Medical Billing & Coding Education and Career Guide
Medical Billing & Coding Education
- Medical Billing & Coding Home
- Medical Billing & Coding Training
- Choosing a Degree Program
- Online Medical Billing & Coding Courses
- The Importance of Accredited Schools
- Getting Certified
Medical Billing & Coding Careers
- 10 Reasons to Start a Medical Billing & Coding Career
- Medical Transcriptionist vs. Medical Biller & Coder
- Medical Biller & Coder Job Description
- Medical Biller & Coder Salaries
- Interview with a Medical Coder
- Is an At-Home Business for You?
- How to Become a Medical Transcriptionist
- Interview with a Medical Transcriptionist
Medical Billing & Coding Degrees: Program Options & Accreditation
Find out which degree type is right for you. Plus, read information on accreditation.
Most medical billers and coders entering the profession hold a two-year associate’s degree. Because this career path is in high demand, you’ll find a variety of schools offering medical billing and coding degree options, including diploma, certificate, associate’s and bachelor’s degrees.
When deciding which one is right for you, you should consider several different factors that could influence your choice including family obligations and future career plans. If you are interested in management positions, earning a bachelor’s degree in health information management or a related subject will help.
Medical Billing and Coding Degree Options
You’ll want to consider the different facets of each type of degree program. For example, a certificate program will allow you to enter the workforce quicker, but you may earn a higher salary with an associate’s or bachelor’s degree.
- Certificate or Diploma: Certificate and diploma programs generally take nine months to one year to complete. These programs are offered by career colleges and community colleges. Career college programs usually have a faster time to completion.
- Associate’s degree: Associate’s programs last two years and provide general education curriculum that goes beyond medical billing and coding degree information. Both career colleges and community colleges offer associate’s degree programs. If you are planning on advancing your education later in your career, the credits you earn while in your associate’s program courses will count toward earning a bachelor’s or master’s degree.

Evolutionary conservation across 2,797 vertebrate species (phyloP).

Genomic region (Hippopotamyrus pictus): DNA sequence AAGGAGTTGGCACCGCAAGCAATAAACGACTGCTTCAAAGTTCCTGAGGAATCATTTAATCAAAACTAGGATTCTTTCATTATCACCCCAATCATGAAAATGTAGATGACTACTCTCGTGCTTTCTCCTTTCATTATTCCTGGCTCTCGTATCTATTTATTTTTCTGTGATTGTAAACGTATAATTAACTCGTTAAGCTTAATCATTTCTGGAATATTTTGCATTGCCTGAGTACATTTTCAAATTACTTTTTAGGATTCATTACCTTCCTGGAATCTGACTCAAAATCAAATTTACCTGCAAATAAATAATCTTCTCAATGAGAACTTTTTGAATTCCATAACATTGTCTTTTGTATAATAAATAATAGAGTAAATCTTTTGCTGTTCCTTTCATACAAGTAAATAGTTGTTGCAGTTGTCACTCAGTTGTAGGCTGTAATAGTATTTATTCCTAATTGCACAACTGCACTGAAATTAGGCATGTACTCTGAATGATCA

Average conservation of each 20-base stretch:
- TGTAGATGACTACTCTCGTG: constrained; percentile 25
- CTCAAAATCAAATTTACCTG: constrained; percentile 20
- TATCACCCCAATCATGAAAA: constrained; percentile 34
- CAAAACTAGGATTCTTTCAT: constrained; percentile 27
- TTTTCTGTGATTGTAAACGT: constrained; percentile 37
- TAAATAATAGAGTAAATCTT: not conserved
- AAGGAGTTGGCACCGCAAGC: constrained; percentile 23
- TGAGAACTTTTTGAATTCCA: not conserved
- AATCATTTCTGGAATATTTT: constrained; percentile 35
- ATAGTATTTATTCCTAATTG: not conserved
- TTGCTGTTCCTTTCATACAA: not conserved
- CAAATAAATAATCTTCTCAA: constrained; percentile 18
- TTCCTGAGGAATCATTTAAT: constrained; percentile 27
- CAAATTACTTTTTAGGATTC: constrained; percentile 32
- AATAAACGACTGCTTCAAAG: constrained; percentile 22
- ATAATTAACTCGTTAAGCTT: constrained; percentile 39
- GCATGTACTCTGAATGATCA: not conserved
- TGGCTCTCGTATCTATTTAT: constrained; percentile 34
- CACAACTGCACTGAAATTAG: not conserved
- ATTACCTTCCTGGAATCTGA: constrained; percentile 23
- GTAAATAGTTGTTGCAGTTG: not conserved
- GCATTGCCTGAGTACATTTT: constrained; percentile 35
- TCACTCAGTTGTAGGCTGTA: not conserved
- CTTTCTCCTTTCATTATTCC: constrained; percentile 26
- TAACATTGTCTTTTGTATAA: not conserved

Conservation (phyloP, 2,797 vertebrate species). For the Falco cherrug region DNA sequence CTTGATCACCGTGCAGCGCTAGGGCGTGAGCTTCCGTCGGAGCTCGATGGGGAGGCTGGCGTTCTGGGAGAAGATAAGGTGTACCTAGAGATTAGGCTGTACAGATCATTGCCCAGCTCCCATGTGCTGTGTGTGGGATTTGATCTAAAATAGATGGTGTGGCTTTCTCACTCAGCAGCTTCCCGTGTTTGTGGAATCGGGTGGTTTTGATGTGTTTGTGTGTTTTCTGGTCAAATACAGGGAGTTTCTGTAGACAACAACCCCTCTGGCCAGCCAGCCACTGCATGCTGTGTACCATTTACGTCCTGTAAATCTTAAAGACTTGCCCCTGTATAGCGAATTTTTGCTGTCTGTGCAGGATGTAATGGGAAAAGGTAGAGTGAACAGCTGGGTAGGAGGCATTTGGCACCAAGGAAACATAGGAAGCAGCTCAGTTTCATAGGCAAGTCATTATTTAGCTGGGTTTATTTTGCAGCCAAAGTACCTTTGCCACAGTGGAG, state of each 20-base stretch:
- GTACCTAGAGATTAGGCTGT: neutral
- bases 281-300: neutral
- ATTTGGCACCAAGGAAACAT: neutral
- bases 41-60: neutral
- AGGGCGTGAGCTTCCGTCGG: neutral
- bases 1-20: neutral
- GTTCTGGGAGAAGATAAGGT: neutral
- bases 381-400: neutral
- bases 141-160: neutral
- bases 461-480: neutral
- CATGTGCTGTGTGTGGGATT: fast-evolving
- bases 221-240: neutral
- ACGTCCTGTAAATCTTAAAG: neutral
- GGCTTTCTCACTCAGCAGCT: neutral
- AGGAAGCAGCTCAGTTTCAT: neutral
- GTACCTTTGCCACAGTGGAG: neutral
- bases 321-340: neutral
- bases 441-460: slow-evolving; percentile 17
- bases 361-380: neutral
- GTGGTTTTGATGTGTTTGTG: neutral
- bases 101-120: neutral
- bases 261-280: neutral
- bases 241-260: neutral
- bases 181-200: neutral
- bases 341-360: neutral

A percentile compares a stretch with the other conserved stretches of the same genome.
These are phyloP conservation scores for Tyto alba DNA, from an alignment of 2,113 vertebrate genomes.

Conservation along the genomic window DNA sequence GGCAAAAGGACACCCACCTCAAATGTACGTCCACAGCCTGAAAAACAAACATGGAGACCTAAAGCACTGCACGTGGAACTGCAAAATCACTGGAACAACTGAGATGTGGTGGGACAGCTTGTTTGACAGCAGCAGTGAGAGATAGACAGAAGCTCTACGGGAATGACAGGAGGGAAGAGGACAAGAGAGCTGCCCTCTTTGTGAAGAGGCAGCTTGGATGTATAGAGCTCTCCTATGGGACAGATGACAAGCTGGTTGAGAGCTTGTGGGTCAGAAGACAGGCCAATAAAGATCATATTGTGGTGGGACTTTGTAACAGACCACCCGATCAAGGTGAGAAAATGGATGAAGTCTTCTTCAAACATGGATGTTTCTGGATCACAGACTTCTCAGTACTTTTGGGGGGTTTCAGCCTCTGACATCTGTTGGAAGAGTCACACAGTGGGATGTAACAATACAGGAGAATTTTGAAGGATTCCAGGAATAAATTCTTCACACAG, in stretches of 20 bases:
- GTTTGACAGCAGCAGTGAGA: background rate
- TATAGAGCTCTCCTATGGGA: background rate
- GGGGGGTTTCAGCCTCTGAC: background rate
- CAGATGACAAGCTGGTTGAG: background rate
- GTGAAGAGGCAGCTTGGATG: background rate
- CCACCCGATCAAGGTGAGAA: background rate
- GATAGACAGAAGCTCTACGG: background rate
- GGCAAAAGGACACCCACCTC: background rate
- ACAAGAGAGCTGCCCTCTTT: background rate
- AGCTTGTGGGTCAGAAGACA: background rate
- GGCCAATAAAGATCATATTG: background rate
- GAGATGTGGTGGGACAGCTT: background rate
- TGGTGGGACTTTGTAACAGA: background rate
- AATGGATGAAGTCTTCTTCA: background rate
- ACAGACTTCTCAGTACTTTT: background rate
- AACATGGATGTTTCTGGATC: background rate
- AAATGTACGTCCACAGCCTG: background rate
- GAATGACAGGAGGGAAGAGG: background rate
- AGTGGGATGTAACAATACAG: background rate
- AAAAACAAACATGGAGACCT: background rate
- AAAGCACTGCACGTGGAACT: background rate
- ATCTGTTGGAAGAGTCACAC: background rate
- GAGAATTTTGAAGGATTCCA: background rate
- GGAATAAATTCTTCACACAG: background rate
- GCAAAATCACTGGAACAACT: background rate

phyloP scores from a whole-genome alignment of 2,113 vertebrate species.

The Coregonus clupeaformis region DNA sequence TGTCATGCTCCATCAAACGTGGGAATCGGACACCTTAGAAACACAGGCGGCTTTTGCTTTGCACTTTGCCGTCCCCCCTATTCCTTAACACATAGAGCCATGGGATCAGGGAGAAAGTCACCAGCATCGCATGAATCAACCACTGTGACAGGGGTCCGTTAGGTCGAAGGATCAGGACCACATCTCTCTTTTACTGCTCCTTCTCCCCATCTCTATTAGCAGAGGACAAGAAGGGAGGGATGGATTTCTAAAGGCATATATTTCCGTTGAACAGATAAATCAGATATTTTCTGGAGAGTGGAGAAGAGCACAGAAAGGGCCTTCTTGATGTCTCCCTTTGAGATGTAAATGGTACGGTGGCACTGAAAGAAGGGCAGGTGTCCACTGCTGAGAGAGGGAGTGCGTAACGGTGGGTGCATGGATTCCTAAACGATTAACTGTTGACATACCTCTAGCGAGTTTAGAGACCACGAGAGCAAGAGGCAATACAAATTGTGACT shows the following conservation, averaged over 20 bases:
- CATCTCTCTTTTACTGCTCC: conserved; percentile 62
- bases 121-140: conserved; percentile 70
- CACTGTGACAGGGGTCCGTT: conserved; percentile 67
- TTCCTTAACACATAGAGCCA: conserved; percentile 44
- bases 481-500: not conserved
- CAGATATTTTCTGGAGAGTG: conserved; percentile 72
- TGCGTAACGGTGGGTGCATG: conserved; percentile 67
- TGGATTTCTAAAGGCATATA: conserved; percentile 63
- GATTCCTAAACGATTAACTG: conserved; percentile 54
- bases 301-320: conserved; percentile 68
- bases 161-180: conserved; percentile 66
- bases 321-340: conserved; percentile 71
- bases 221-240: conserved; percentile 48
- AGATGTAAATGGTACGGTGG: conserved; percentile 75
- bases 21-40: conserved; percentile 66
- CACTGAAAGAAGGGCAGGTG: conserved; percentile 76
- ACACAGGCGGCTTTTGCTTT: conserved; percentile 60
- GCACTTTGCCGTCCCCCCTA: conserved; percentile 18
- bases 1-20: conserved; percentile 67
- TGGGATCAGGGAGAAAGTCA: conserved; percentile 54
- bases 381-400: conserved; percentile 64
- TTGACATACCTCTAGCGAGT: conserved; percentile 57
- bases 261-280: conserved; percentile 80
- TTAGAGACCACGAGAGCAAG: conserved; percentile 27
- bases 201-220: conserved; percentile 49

- Bachelor’s degree: At the bachelor’s level, colleges and universities offer programs in health information management and health care administration, which take four years to complete and provide other general education curriculum. Earning a bachelor’s degree will provide you with greater career options and can qualify you for management positions.
Medical Billing and Coding Degree Courses
As a medical billing and coding specialist, you’ll need expertise in a wide range of areas—from anatomy and physiology to insurance claim procedures and medical office administration—in order to do your job. With this in mind, a typical medical billing and coding program will include the following classes:
Anatomy and Physiology: Anatomy and physiology will give you a basic understanding of the human body’s organ systems, their functions and how they work together.
Insurance Claim Procedures: All medical billing and coding courses will offer a version of this class, which will train you in the standard procedures for filing an insurance claim.
Medical Coding: Typical coding workshops in a medical billing and coding course will teach you how to apply Current Procedural Technology (CPT), International Classification of Diseases (ICD-10) and Healthcare Common Procedure Coding System (HCPCS) codes.
Medical Office Administration: Provides basic knowledge of how to keep a medical office running smoothly. You will learn how to take care of routine tasks such as greeting patients, scheduling appointments and handling other various clerical work.
Medical Office Technology: Included with most medical billing and coding courses, this class will teach you how to use typical medical office equipment and software.
Medical Terminology: This course will train you in the proper names for human anatomy, bodily processes, diseases and related medical procedures.
Medical Billing and Coding School Accreditation
If you wish to become professionally certified (and it’s recommended that you do), be sure you’re enrolled in an accredited program. The two agencies that specifically accredit medical billing and coding programs are:
- American Academy of Professional Coders (AAPC)
- American Health Information Management Association (AHIMA)
There are also regional accrediting agencies, which will vary depending on your area. These include:
- Middle States Association of Colleges and Schools (MSA)
- New England Association of Schools and Colleges (NEASC)
- North Central Association of Colleges and Schools (NASC)
- Southern Association of Colleges and Schools (SACS)
- Northwest Association of Schools and Colleges (NASC)
- Western Association of Schools and Colleges (WASC)